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Last Updated: Wednesday, 20 February 2008, 00:35 GMT
US envoy warns over Iraq pullout
By Jim Muir
BBC News, Baghdad

US soldier in Iraq
The violence has fallen, but anti-US forces remain
The US ambassador in Baghdad has cautioned of the dangers of over-hasty withdrawals of military forces in Iraq.

Ryan Crocker's warning comes as Democratic candidates in the US presidential race talk of setting timetables for pulling out troops.

The ambassador told the BBC a recent improvement in the current security situation was not irreversible.

He warned a new cycle of violence could start up if withdrawals were not handled very carefully.

For all the progress that has been achieved over the past year there are still a strong sectarian tensions... There is still an al-Qaeda presence, there is still foreign interference particularly from Iran
Ryan Crocker

Democratic contender Barack Obama has said he favours a full withdrawal by the end of next year, while Hillary Clinton says she will set a timetable within two months if she is elected.

Ambassador Crocker did not comment directly on the candidates and their views, but he stressed his own long-standing conviction that future withdrawals should depend on conditions on the ground - not on timetables set in Washington.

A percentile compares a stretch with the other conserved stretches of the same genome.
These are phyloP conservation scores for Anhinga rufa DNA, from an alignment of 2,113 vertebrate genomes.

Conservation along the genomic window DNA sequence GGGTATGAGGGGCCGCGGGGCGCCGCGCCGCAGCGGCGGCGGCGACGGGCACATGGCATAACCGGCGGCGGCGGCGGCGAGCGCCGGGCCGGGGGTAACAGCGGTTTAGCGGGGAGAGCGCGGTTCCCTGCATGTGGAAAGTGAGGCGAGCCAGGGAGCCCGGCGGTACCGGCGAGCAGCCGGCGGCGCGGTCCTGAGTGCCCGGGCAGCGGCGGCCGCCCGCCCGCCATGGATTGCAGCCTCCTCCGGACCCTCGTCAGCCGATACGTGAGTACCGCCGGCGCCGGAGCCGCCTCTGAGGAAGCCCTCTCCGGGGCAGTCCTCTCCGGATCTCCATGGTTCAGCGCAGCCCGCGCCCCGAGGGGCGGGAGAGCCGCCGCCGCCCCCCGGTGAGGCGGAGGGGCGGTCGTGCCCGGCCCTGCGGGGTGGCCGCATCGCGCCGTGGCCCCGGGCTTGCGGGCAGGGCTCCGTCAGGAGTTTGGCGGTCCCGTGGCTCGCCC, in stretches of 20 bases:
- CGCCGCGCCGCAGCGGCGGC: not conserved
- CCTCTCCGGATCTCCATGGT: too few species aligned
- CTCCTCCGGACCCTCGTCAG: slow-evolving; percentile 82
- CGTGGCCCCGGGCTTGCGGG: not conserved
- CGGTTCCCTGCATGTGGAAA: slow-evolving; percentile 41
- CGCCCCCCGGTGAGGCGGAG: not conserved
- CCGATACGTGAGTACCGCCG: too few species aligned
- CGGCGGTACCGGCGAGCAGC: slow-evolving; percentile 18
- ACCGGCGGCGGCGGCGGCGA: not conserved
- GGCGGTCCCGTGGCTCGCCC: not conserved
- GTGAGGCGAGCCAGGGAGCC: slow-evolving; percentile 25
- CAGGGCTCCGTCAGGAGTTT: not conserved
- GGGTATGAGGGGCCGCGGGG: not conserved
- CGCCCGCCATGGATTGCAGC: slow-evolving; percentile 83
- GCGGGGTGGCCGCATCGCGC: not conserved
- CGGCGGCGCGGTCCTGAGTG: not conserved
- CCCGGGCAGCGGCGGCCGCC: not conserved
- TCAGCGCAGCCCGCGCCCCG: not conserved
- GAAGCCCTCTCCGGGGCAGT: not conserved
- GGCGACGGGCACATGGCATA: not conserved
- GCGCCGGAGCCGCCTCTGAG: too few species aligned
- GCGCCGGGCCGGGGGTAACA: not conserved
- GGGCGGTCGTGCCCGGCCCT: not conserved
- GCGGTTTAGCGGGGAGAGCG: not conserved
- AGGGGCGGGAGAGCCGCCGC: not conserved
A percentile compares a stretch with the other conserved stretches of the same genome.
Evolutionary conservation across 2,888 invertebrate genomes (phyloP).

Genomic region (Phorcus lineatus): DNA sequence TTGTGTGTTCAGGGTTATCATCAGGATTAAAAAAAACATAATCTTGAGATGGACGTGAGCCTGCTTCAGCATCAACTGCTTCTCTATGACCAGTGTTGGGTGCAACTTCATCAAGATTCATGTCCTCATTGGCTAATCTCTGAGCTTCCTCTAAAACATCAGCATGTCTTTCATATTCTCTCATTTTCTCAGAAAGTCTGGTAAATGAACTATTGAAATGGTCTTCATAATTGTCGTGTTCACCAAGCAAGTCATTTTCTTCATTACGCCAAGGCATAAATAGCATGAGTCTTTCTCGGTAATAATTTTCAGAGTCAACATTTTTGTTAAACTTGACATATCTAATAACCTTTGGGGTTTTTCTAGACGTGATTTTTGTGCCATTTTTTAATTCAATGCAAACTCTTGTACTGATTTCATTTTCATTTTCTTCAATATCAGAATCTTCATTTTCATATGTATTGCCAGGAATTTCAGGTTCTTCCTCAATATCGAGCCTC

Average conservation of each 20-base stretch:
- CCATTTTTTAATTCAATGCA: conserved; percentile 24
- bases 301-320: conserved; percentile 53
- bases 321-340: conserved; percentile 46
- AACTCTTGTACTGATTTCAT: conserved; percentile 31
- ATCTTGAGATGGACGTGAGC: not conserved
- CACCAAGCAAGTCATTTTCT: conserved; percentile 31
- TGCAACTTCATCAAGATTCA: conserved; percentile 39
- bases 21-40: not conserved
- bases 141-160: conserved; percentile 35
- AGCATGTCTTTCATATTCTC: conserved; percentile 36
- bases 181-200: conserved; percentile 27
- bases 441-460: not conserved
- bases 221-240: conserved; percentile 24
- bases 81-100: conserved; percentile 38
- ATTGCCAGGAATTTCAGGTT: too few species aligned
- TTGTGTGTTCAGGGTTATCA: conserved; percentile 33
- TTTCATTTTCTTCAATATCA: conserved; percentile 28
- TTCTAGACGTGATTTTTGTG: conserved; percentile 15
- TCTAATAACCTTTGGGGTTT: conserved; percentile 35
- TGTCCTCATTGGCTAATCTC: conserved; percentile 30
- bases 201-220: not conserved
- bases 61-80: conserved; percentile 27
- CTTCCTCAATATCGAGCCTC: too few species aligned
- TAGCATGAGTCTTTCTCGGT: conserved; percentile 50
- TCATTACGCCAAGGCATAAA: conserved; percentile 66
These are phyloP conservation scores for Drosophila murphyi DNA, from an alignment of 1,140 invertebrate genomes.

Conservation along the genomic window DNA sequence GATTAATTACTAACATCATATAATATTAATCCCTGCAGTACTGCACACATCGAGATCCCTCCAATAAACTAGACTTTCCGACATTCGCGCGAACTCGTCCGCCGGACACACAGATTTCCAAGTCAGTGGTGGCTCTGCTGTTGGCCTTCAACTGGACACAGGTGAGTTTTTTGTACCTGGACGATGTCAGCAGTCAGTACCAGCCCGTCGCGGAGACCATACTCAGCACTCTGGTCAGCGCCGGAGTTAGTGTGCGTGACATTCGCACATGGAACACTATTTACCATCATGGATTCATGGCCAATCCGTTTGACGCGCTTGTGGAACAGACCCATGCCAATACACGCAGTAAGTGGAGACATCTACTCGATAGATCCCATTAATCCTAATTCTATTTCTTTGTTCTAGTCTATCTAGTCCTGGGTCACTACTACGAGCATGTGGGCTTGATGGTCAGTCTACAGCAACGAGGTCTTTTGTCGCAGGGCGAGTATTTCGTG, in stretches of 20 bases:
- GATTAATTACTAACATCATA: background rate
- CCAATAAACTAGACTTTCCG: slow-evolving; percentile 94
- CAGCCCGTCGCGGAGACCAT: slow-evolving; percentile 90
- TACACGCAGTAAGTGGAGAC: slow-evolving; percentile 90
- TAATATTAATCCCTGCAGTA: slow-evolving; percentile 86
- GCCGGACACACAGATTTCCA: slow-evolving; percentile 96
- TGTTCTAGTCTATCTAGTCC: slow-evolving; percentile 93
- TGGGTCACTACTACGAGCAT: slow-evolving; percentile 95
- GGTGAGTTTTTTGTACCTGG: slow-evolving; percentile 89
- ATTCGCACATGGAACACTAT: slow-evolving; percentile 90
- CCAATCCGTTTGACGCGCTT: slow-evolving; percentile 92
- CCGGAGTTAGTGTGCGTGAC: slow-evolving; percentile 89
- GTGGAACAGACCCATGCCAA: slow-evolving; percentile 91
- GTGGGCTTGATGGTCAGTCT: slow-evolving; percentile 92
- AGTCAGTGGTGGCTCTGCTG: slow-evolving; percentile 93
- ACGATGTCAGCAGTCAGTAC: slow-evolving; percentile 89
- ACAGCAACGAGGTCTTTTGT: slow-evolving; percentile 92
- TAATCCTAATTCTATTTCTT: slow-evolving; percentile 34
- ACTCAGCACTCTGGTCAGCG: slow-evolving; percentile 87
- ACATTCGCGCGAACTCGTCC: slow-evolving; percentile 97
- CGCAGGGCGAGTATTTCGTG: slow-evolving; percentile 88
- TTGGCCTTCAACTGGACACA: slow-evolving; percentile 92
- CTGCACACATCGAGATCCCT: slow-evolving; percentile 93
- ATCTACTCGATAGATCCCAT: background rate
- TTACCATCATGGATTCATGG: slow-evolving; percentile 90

Tensions

To remove that consideration, he said, would be to take an unacceptable risk.

"For all the progress that has been achieved over the past year there are still a strong sectarian tensions," Mr Crocker said.

US ambassador to Iraq, Ryan Crocker
Mr Crocker became the ambassador in Baghdad in March 2007

"There is still an al-Qaeda presence, there is still foreign interference particularly from Iran.

"Now all of these things can spark a new cycle of instability and violence if we're not very very careful and closely linked with the Iraqis on what the next step should be."

The current American troop surge is to be finished by July. After that, US military commanders and Mr Crocker advocate a pause for assessment before reducing troop numbers below the pre-surge levels of around 130,000.

The ambassador said Iran was continuing to support extremist militias in Iraq despite official support for the Iraqi government.

He hoped the visit by the Iranian President, Mahmoud Ahmadinejad, in early March would prompt Iran to bring its practices into line with its policies.





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